Among the activities staged during the one-week period were a public lecture teaching people how to prevent and fight AIDS, a soccer competition revolving around the fight against AIDS, showings of publicity films, and free voluntary HIV diagnosis; the activities took place in succession at various locations within the plantation, including Village 11 in the Eastern Zone, Village 3 in the Northern Zone, Village 14 in the Southern Zone, Village 7 in the Central Zone, Village 13 in the Western Zone, and the Executive Club. To arouse the enthusiasm of the plantation residents, some dance competitions, including the aforementioned one, were intermixed with the publicity-oriented activities so that a light-hearted atmosphere might be created for the transmission of knowledge about AIDS prevention and control, and nice gifts were distributed to the participants. "All diagnostic results were anonymously distributed to their respective appropriate receivers. In fact, they were properly labeled to preserve anonymity. And no charge was made for any diagnosis, which was absolutely voluntary," said Valery, who served as a doctor in the mobile medical laboratory during the Week. "Not only was complete privacy guaranteed for everybody, but all potential psychological or economical barriers were eliminated so that a great number of people were given professional examination and other medical services."
Because all participation and services took place anonymously, the series of activities achieved planned coverage of the villages and plantation employees. "The more people participate in such activities, the better protected they become," said Doctor Valery, smiling happily. "We gave professional guidance and advice to every employee who participated in the activities and was given whatever diagnostic result." And Gabriel also concurred, "Giving everyone professional advice will go a long way towards preventing AIDS infection and its spread."
In fact, GMG HEVECAM collaborated as early as 2007 with Johns Hopkins University of the United States in establishing an AIDS research center, introducing internationally advanced diagnostic equipment, and undertaking a five-year AIDS research project. In fact, the research center has retained the advanced diagnostic equipment and been put to good use to date after the project.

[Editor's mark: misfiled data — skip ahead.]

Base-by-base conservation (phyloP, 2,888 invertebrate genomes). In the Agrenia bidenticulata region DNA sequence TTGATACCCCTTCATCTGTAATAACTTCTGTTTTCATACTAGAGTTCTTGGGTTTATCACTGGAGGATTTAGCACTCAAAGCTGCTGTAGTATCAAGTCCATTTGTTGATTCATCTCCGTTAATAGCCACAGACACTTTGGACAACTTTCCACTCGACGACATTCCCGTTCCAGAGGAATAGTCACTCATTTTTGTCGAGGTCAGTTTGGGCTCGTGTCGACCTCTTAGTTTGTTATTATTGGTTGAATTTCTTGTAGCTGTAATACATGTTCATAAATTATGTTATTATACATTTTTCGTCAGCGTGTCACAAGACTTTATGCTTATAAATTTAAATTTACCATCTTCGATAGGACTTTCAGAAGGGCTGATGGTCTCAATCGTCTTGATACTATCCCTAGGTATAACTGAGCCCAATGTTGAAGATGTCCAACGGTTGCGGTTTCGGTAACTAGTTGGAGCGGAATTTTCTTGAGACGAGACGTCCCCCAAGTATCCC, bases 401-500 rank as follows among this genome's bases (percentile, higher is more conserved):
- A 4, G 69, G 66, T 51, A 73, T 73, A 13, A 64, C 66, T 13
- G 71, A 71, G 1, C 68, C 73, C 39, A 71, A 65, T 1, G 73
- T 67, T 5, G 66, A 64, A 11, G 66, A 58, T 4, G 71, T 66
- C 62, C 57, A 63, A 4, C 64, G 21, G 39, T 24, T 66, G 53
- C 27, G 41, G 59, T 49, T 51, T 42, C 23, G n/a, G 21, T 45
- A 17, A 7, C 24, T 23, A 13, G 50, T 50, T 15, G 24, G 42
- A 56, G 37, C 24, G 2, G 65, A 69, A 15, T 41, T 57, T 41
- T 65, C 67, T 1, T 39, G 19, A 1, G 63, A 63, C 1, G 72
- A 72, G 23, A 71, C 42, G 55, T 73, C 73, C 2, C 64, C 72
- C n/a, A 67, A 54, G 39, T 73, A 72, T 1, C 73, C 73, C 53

According to reliable sources, Cameroon has begun to treat fighting AIDS as part of its national strategy, and its national incidence of AIDS has been declining steadily, though the incidence for the youth is as high as 13.4% and the figure is even higher for female adolescents. "Special attention should be paid to young people in our villages, because they are more vulnerable. It is good that many young people participated in the activities of the Week. Of course, it is necessary to care for them in daily life and give them proper education continuously to keep them from harm," Gabriel suggested.
It is true that strengthening publicity and prevention and control efforts will effectively improve the standard of living of the plantation residents and reduce the incidence and death rate of AIDS. At present, within GMG HEVECAM, there are such educational and medical facilities as one junior high school, one technical school, 13 primary schools, 13 kindergartens, and one general hospital with 120 beds. "All these facilities make GMG HEVECAM one of the best plantations in southern Cameroon," said Liu Haipeng, Director of Operations of GMG HEVECAM. "The plantation boasts steady income, tap water, TV coverage, and a standard of living higher that most other places. As a China-based business, GMG HEVECAM dedicates itself to achieving a win-win situation with the local people of Africa," Director Liu concluded.